Understanding New Media – Learning

October 2nd, 2010

Education is ultimately concerned with something more than passive responses. It entails the creation on new visions” (183).

Veltman, Kim H. Understanding New Media: Augmented Knowledge & Culture. University of Calgary Press, 2006.

In chapter 8, Veltman explained how the corporate world created “action science,” a management method based on the tutorial approach of the academic world. He opens chapter 9 discussing that education, in turn, adopted some of this method into the idea of distance learning. In this way, more responsibility is placed on the student to become a more active learner. “Education is becoming learning or, as one company puts it: ‘the twenty-first century has no room for students, only learners’” (180). In other words, the opportunity for students to be less-involved or active, sitting passively in the back of a FtF class focused largely just on getting the class grade is not possible in the distance education class. The distance education student must be more active and involved, completing not only the required assignments but also being engaged in discussions online, since the instructor is not always leading the class in one-to-many lecture. Rather, the instructor still holds a leading role, but the students are all forced to show their presence and opinions, helping shape the class. The focus becomes not just getting a grade but on being more engaged in the learning process and in actually learning the material. Read the rest of this entry »

Understanding New Media – Enduring Knowledge

October 1st, 2010

Where is the wisdom we have lost in knowledge? Where is the knowledge we have lost in information?” – T.S. Eliot “The Rock” (1934)

Veltman, Kim H. Understanding New Media: Augmented Knowledge & Culture. University of Calgary Press, 2006.

In my last post, I ended with a comment on how new media changes the way we organize knowledge and by extension changes the way build and retain it. To continue that discussion, I looked at Veltman’s chapter (10) on enduring knowledge.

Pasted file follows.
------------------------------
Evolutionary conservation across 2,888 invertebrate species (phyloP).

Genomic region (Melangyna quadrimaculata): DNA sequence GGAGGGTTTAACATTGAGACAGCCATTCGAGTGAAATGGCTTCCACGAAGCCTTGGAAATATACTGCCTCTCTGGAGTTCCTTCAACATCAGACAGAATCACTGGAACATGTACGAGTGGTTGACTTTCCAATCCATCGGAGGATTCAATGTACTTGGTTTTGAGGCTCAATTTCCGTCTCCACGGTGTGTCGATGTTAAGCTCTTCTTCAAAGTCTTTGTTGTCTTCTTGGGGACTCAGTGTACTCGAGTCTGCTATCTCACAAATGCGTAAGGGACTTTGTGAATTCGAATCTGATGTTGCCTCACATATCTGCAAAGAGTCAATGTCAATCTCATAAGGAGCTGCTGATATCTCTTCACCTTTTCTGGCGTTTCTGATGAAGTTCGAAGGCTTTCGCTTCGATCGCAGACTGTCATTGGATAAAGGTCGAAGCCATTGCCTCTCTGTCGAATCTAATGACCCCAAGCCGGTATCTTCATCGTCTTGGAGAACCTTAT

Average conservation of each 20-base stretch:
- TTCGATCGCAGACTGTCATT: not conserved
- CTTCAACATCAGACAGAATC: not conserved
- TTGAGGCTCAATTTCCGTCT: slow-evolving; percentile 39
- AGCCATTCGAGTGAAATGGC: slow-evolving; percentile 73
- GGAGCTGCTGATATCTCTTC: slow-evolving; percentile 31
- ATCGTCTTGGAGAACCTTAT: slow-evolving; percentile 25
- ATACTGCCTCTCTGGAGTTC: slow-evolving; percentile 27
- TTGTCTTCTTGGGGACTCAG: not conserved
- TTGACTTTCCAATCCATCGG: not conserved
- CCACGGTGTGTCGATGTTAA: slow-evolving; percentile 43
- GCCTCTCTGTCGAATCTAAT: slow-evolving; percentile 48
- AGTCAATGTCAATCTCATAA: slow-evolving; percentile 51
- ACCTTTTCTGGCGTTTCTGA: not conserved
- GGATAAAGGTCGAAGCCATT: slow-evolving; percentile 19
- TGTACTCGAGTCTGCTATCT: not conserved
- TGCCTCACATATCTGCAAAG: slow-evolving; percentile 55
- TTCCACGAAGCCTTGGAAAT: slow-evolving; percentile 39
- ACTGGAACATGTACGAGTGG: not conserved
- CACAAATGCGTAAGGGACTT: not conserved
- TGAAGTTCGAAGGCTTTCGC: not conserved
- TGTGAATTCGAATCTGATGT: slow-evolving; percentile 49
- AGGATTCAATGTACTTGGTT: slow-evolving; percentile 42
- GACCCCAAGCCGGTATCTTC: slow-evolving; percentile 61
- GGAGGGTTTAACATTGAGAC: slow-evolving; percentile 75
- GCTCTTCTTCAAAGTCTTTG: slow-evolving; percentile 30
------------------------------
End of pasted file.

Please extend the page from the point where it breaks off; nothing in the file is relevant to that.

[E]nduring knowledge, or perennial knowledge as it is called in the Far East, concerns what is stored in our memory collections (libraries, museums, and archives)” (229).

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Understanding New Media – Space & Time

September 28th, 2010

Veltman, Kim H. Understanding New Media: Augmented Knowledge & Culture. University of Calgary Press, 2006.

As I’ve discussed in the past, one of the greatest potential benefits of the online video conversation (OVC) in the asynchronous online classroom (AOC) or anyplace is in regard to space and time; there need be no spatial or temporal concerns in getting to a meeting at a specific a location or time. Rather, one can access a given OVC environment at any time and from the convenience of his or her own home, workplace, or other location. Read the rest of this entry »

Understanding New Media – Multimedia

September 27th, 2010

With every tool, man is perfecting his own organs, whether motor or sensory, or removing limits to their functioning. – Sigmund Freud (1929).

Veltman, Kim H. Understanding New Media: Augmented Knowledge & Culture. University of Calgary Press, 2006.

Veltman lists the major functions of computers as their ability to perform calculations, write, visualize, create multimedia, enable multi-sensory study, permit inter-media, interact, augment, delegate information/knowledge, and simulate synthetic reason. Of those on the list, I want to focus on multimedia, which is linked with three of the other listed functions: multi-sensory, inter-media, and inter-action. Read the rest of this entry »

What is New Media? – 3

September 19th, 2010

A colleague of mine recently suggested that New Media is everything newer than the pencil. However, I cannot accept such a simple definition; all media is new at some point. To the chirographic era, the pencil was new media, as was the Gutenberg press. Being that so many new media forms have arisen over the last few decades, what constitutes New Media may differ between individuals. For example, few scholars would consider the pencil to currently be New Media (although some might argue for it). However, as we consider a somewhat more contemporary example, such as the CD player, the level of agreement begins to rise. Of course, newer and unique media forms, such as Skype, Viddler, Jott, etc., are invariably agreed upon as New Media.

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